Cooke Aquaculture has said it considers its AU $1 billion (£567m) bid for the Tasmanian salmon farmer Tassal to be an attractive proposition for shareholders.

Yesterday the company submitted an offer of AU $4.85 per share which was rejected by the Hobart based company.

It now turns out this was Cooke’s third offer, starting at AU $4.67 a share on 26 May, followed by A$4.80 a share on 6 June.

The Sydney Morning Herald, one of Australia’s leading newspapers, said Canadian owned Cooke may have to lift its offer to above $5 if it is to get its prize. Last night the Tassal price had risen by 16% to $4.61 a share.

Cooke said in a statement last night that it was keen to undertake the transaction on a friendly basis with an endorsement from Tassal’s board of directors, and therefore had proposed that the transaction occur by way of a Tassal scheme of arrangement.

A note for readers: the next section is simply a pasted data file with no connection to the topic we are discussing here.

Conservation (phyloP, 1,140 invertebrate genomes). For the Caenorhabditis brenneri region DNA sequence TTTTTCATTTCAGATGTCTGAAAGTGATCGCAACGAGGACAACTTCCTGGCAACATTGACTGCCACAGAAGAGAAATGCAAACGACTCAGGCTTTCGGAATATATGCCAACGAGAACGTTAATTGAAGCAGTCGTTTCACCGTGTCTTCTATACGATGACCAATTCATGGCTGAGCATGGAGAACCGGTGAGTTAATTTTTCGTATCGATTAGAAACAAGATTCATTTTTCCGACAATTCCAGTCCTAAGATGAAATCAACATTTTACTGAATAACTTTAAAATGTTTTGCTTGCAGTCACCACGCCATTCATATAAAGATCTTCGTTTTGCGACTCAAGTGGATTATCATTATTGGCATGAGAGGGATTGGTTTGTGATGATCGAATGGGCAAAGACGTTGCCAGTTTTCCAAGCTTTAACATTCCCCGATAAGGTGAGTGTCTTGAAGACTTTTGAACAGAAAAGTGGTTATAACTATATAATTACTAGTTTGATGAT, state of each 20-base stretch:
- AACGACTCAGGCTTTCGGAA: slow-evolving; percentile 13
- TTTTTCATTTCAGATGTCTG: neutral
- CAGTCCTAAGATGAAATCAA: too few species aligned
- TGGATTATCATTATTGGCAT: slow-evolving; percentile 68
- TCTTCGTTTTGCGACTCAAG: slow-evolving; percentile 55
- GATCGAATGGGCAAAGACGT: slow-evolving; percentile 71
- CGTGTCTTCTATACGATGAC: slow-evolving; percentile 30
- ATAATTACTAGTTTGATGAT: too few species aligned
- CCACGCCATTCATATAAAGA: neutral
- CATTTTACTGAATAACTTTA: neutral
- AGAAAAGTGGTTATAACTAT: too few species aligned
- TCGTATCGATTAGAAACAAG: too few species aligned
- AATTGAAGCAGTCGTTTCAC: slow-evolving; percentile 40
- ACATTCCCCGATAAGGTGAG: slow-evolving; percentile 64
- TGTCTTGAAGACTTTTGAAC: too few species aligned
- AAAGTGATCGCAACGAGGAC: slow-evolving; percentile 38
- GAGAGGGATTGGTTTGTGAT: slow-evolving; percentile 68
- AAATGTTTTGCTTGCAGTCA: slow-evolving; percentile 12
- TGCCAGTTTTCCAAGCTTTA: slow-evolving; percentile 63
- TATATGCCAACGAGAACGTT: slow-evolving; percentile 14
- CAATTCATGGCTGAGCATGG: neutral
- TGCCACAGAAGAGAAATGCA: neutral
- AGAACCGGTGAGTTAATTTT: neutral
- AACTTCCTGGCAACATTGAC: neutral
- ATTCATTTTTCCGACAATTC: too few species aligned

The statement continued: “The proposal is subject to limited conditionality and, importantly, is not subject to Cooke being granted due diligence access.

“Cooke considers its revised proposal is particularly attractive given the significant increase in risk-free rates and the cost of debt since the first non-binding indicative proposal given to the Tassal board on Thursday, 26 May 2022.

“Cooke believes its proposed cash consideration of A$4.85 per share is an attractive premium considering Tassal’s salmon volumes have been maximised given restrictions on new marine farming leases.”

It concludes: “Cooke’s intent is to engage the Tassal board of directors to provide shareholders with a transaction capable of being completed.”

With sales of CAD$2.4bn (£1.52bn), Cooke has a global reach stretching from North, Central and South America to Scotland and the Mediterranean. Predominantly a salmon farmer, it also cultivates shrimp, sea bass and sea bream.

If Cooke is eventually successful it would be the second Tasmanian salmon farmer to fall under foreign ownership in the past year. Last September the Brazilian meat giant JBS outmanoeuvred Cooke to buy Huon Aquaculture for around AU $425m (£240.1).

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